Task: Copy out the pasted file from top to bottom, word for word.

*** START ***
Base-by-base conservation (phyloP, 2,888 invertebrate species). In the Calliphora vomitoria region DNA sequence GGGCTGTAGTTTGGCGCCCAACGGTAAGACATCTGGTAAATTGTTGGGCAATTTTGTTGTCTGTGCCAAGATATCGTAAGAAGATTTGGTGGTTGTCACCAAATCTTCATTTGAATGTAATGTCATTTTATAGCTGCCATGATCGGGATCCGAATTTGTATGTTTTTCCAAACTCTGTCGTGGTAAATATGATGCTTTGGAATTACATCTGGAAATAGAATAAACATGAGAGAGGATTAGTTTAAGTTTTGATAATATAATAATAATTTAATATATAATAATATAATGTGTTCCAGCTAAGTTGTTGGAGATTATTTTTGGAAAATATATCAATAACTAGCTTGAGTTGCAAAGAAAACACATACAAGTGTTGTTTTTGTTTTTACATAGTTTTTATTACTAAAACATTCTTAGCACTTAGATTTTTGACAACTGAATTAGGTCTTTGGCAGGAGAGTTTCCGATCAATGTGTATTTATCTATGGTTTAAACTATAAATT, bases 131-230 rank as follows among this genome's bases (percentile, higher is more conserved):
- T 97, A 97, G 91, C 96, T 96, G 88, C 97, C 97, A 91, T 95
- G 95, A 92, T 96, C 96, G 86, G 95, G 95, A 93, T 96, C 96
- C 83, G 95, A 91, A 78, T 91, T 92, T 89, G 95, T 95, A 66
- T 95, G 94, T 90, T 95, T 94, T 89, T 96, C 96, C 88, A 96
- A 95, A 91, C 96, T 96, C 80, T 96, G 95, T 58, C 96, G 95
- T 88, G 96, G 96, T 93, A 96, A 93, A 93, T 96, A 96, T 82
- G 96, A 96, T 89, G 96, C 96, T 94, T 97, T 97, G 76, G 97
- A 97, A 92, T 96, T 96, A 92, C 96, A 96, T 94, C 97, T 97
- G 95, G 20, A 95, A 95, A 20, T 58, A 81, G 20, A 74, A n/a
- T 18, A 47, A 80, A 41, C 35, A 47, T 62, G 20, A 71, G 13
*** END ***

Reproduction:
Base-by-base conservation (phyloP, 2,888 invertebrate species). In the Calliphora vomitoria region DNA sequence GGGCTGTAGTTTGGCGCCCAACGGTAAGACATCTGGTAAATTGTTGGGCAATTTTGTTGTCTGTGCCAAGATATCGTAAGAAGATTTGGTGGTTGTCACCAAATCTTCATTTGAATGTAATGTCATTTTATAGCTGCCATGATCGGGATCCGAATTTGTATGTTTTTCCAAACTCTGTCGTGGTAAATATGATGCTTTGGAATTACATCTGGAAATAGAATAAACATGAGAGAGGATTAGTTTAAGTTTTGATAATATAATAATAATTTAATATATAATAATATAATGTGTTCCAGCTAAGTTGTTGGAGATTATTTTTGGAAAATATATCAATAACTAGCTTGAGTTGCAAAGAAAACACATACAAGTGTTGTTTTTGTTTTTACATAGTTTTTATTACTAAAACATTCTTAGCACTTAGATTTTTGACAACTGAATTAGGTCTTTGGCAGGAGAGTTTCCGATCAATGTGTATTTATCTATGGTTTAAACTATAAATT, bases 131-230 rank as follows among this genome's bases (percentile, higher is more conserved):
- T 97, A 97, G 91, C 96, T 96, G 88, C 97, C 97, A 91, T 95
- G 95, A 92, T 96, C 96, G 86, G 95, G 95, A 93, T 96, C 96
- C 83, G 95, A 91, A 78, T 91, T 92, T 89, G 95, T 95, A 66
- T 95, G 94, T 90, T 95, T 94, T 89, T 96, C 96, C 88, A 96
- A 95, A 91, C 96, T 96, C 80, T 96, G 95, T 58, C 96, G 95
- T 88, G 96, G 96, T 93, A 96, A 93, A 93, T 96, A 96, T 82
- G 96, A 96, T 89, G 96, C 96, T 94, T 97, T 97, G 76, G 97
- A 97, A 92, T 96, T 96, A 92, C 96, A 96, T 94, C 97, T 97
- G 95, G 20, A 95, A 95, A 20, T 58, A 81, G 20, A 74, A n/a
- T 18, A 47, A 80, A 41, C 35, A 47, T 62, G 20, A 71, G 13